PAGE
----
FAA orders Boeing 737 inspections after fire
Federal Aviation Administration asks airlines to inspect wing slats on airplanes after a malfunctioning part on a China Airlines plane caused a fire last week.
WASHINGTON (CNN) -- The Federal Aviation Administration has ordered airlines to inspect wing slats on all newer Boeing 737 aircraft after an initial investigation said a loose part caused a fuel leak and subsequent fire that destroyed a China Airlines 737 last week in Japan.
The FAA issued the directive on Saturday to owners and operators of 783 U.S. planes that have been in service since 1998, but the directive will likely be applied to the nearly 2,300 planes worldwide soon, the agency said.
FAA spokesman Les Dorr said other directives would follow.
"We consider this an interim action," he said. "Obviously we're looking at it, Boeing is looking at it, and if we come up with something better, there might be some other action, but that is to be determined."
The FAA said the directive was issued after the China Airlines incident and another incident involving the wing slats of a 737.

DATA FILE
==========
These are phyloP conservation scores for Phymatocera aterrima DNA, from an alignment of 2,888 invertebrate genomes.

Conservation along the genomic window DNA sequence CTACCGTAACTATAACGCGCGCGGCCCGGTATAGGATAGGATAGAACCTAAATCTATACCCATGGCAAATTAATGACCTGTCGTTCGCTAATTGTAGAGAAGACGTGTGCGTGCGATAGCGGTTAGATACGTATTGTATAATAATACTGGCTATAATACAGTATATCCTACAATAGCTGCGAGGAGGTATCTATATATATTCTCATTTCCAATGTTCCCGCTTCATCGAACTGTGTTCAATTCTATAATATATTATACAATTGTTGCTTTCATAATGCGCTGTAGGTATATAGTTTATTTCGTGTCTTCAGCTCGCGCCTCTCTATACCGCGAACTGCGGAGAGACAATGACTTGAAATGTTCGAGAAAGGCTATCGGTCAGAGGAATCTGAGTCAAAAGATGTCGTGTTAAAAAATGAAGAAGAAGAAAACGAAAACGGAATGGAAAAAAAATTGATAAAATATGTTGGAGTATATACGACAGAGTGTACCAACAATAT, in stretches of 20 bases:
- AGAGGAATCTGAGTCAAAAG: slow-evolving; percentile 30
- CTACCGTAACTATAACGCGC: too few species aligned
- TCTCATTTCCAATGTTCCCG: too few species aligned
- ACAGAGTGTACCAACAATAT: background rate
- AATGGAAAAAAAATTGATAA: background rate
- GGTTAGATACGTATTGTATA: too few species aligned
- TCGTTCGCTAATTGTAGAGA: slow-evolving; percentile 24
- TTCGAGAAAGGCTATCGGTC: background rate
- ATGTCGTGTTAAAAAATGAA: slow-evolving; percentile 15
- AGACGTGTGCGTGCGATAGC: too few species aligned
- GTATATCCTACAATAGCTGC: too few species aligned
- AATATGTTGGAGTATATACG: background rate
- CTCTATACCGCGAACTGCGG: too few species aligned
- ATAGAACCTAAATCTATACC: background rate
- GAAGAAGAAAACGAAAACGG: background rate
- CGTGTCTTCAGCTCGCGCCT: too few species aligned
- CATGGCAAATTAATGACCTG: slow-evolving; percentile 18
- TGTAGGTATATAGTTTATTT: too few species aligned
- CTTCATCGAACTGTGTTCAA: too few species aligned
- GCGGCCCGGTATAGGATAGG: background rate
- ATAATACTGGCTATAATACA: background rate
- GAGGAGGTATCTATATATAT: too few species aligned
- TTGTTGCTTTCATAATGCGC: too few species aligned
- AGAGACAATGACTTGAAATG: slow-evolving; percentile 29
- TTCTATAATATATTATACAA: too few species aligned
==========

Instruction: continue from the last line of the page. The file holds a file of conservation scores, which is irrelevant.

In the China Airlines incident, investigators found that a bolt from the right wing slat pierced a fuel tank, causing a fuel leak and fire just after landing on Aug. 20. All 165 people aboard escaped moments before flames engulfed the plane.
In the other incident, a loose nut pierced the slat housing wall. Maintenance workers found fuel leaking through the hole.
Slats slide out from the forward edge of a plane's wing to stabilize it during landings and take-offs.
The directive gives owners and operators 24 days to complete the detailed inspections. Those inspections are to be repeated every 3,000 flights. It also orders a one-time tightening of the nut and bolt that hold the assembly in place.
Boeing (Charts, Fortune 500) spokesman Jim Proulx said the aircraft maker has received four reports of the nut coming loose from the assembly. It issued a service letter in December 2005 telling operators to check the assembly to be sure the nut was tightened, he said. Two minor updates to the letter have been issued since then, Proulx said, most recently last month.